Whatgoes through your head when you get a phone call and the person on the other end greets you with, “Don’t worry. Everything is OK”? That the cue to start worrying?
Or the dentist says, “You might feel a little discomfort”? I think dentists and I have two different definitions of the word “discomfort.”
Or Jesus says to us, “Follow me, but don’t be afraid”? Uh oh. That makes me a bit apprehensive. If you follow me, people will say hateful things about you. If you follow me, people will want to physically hurt you. If you follow me, some people you thought you could count on will abandon you. If you follow me, you will lose your life. Rather than peace, it’s swords and division.
Why would Jesus say things like this? Why is his language so harsh? There are, I think, a couple of reasons:
–Because he’s making it very clear that what he’s asking his followers to do actually is that difficult, and,
–Because God’s vision for the world is that big a deal.
The U.S. Soccer team is playing in the World Cup in Brazil. They continue to endure grueling physical workouts, a horrible travel schedule that keeps them away from home for weeks at a time, a lack of support from many of the citizens of their own country, and the knowledge that in spite of all their work and effort and talent, they probably aren’t good enough to win the World Cup. Why do they do it?
Because the opportunity to play in this world tournament is that big a deal. The hope that they might have a chance to do well—with the opportunity to possibly win it—is worth all of the effort and more. It’s that big a deal.
Those who were part of the Civil Rights protests in the 1960s endured threats, beatings, arrests, even death. Yet they continued. Why would they do this?
Because a culture where they could have the same rights and opportunities as everyone else is worth all that and more. It’s that big a deal.
God is accomplishing something in creation that is that big a deal.
–Imagine a world where you are so valued that you are recognized as worth everything. For God that’s a big deal.
–Imagine a world where you can live every day free from any threat of any violence, where you live free from worry, free from fear. For God that’s a big deal.
–Imagine a world where we all are willing to share so generously with anyone else that every person has enough of everything. For God that’s a big deal.
–Imagine a world where you are encouraged, loved, accepted just as you are right now without any conditions whatsoever. For God that’s a big deal.
Can you begin to envision a world like that? Because God can. That’s God’s vision. And it is God’s intention and mission to make that happen. Bringing the reality of that vision into this world is what Jesus is about. IT’s that vision that he lives for, that he died for, that we can see in the resurrection. It’s that vision he gives to his disciples. And it’s that vision he sends us into the world to make real. No one ever said that would be easy.
That is why the church exists. That is why we are here. LCM exists because God has a vision for the world, and we have been called to reveal it.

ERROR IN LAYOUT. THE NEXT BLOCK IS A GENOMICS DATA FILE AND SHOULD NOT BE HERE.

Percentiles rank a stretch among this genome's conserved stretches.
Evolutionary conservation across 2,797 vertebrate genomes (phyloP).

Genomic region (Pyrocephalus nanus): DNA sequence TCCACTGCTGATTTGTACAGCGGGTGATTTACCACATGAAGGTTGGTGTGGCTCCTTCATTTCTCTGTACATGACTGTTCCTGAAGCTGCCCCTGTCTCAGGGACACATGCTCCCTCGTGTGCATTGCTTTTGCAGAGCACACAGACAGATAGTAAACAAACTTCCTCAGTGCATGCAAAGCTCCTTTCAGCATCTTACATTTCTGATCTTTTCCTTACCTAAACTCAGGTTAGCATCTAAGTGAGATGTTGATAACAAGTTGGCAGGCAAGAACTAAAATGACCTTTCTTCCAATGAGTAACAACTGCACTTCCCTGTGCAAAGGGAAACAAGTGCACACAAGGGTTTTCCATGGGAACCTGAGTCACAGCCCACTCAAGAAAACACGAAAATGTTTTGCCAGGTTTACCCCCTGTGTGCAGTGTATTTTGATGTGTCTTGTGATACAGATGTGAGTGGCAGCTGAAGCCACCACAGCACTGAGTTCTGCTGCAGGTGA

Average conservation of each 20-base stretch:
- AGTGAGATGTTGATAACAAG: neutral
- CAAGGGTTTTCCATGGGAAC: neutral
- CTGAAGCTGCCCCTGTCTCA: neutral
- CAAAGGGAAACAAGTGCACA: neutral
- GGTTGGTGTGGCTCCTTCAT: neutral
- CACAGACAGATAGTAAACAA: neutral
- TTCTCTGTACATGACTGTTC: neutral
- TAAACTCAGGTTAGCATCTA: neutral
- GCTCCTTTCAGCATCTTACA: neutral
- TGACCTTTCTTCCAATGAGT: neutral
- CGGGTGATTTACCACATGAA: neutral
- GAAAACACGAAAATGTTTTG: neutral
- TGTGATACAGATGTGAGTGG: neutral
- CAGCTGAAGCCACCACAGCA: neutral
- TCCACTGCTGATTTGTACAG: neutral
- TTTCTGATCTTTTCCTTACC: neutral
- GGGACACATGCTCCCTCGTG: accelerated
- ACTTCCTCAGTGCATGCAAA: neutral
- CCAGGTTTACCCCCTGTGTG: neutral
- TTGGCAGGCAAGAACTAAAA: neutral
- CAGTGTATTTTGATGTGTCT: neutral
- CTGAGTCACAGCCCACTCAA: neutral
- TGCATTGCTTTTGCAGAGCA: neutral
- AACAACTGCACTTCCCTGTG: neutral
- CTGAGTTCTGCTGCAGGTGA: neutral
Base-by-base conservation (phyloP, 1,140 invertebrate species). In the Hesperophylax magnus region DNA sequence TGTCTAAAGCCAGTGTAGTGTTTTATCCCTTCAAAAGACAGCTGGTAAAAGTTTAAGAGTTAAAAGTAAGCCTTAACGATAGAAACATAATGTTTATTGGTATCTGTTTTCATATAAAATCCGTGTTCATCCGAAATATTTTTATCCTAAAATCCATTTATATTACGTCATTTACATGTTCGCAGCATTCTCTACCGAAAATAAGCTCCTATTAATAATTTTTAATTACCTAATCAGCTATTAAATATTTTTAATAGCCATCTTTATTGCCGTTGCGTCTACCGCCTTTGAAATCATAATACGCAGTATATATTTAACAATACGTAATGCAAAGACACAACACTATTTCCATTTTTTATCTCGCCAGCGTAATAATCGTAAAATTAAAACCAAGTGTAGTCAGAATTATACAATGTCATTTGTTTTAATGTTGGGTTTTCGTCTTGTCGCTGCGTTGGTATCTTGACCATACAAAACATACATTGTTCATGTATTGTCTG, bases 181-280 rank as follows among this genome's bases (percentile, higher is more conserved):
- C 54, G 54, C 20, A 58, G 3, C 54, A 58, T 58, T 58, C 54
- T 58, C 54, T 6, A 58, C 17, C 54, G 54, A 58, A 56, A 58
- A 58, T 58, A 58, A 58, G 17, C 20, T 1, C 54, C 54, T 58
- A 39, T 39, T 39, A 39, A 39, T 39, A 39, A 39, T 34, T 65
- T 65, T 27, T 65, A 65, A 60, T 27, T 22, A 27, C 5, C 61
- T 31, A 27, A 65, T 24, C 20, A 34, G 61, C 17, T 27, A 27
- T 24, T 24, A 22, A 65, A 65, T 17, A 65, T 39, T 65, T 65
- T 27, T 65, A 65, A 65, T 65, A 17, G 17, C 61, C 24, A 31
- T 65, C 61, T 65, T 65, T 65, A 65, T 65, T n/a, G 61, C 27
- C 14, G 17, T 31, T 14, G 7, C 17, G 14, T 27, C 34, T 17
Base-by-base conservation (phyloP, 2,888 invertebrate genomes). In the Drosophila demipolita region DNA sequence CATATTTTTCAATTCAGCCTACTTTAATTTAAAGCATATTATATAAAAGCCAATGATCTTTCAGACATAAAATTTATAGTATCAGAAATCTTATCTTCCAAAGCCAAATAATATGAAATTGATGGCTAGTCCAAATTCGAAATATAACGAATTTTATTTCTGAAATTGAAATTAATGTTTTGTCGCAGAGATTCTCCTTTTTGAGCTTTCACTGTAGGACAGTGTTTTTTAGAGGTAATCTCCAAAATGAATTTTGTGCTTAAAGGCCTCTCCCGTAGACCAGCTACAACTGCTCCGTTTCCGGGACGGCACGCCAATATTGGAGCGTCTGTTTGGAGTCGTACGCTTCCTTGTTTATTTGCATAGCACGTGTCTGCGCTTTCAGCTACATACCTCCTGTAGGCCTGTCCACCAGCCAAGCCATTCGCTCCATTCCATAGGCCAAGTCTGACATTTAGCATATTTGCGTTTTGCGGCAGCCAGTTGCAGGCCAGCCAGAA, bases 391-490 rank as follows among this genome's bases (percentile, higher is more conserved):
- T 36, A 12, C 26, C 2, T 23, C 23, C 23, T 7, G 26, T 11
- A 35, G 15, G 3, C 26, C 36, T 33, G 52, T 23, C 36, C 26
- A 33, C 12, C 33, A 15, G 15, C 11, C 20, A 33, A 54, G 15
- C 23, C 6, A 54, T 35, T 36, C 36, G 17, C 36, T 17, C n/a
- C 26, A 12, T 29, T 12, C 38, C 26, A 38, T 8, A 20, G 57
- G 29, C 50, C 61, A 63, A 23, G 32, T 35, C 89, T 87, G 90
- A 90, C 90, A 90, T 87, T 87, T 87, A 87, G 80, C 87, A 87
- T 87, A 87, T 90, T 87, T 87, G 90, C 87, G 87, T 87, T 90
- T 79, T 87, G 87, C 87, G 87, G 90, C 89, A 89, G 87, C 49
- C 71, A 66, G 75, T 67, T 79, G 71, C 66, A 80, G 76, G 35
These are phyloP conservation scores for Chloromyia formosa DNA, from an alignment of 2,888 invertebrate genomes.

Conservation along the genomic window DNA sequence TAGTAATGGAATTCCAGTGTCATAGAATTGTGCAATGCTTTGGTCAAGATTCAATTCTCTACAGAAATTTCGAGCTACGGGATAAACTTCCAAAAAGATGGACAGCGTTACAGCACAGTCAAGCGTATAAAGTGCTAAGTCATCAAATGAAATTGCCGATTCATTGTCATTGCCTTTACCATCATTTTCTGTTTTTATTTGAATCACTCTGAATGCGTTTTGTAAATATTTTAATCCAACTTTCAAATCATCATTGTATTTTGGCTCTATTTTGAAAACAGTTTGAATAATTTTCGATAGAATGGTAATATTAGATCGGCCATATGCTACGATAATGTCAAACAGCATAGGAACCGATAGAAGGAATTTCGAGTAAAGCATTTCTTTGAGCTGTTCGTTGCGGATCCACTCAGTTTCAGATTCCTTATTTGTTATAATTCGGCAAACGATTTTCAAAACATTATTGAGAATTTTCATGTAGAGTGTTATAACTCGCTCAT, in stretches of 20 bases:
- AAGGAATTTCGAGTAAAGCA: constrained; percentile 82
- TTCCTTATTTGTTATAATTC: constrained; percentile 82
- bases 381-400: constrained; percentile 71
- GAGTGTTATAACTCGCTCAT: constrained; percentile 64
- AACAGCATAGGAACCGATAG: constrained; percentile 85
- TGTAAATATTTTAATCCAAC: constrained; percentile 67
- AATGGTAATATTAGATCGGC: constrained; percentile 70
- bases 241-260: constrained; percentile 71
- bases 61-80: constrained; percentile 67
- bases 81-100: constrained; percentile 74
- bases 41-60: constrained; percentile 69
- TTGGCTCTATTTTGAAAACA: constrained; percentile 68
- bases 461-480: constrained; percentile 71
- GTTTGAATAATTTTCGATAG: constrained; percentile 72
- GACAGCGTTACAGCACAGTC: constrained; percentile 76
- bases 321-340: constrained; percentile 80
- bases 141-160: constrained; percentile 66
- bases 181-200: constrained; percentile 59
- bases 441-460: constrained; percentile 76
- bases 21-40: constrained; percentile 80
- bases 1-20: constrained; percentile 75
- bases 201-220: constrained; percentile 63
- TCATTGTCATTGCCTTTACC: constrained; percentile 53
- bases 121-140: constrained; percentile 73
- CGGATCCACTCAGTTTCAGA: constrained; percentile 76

This mission into which we’re baptized is hard. It is costly. It is inconvenient. It is uncomfortable. Because this mission is not about us, or what we like, or what’s comfortable for us. IT is only about God’s mercy, forgiveness, peace, and love being made real in the world. So we do things to embody God’s vision:
–we practice forgiving each other, taking that into the world,
–we love those who are different than us; even our enemies,
–we show the world what real peace looks like,
–we reveal unselfishness to them,
–we live generously, giving away more of our money than makes sense for the sake of others.
–we publicly stand with those who, because of nationality, economic status, or sexual orientation, have been made to feel worthless in our culture.
We do all this not because it’s easy or comfortable, but because in our baptism God’s mission becomes our mission.
At our council meeting last Tuesday our council president, Roger Johnson, used this gospel text as our opening devotion. We spent 45 minutes talking about the cost of discipleship, and what it means today to follow Jesus.
Pastor Brigette. As pastoral leaders called to this congregation we want to be very clear that God’s mission is what we believe to be the freedom, joy, and heart of the gospel. Our calls here as ministers of Word and sacrament revolve entirely around proclamation and equipping for God’s mission.
Council. We talked about this at our meeting, and we decided that we are affirming here this morning that we are disciples of Jesus. As such, our call as elected leaders is to set a direction for LCM that is deeply rooted in our purpose within God’s mission in the world. We are assuring you publicly that we are committed to that.
Jesus tells us it will be hard, that the consequences of following him can be severe and even painful. And yet, he says, don’t be afraid. It is in God’s vision that you find your life. It’s that big a deal.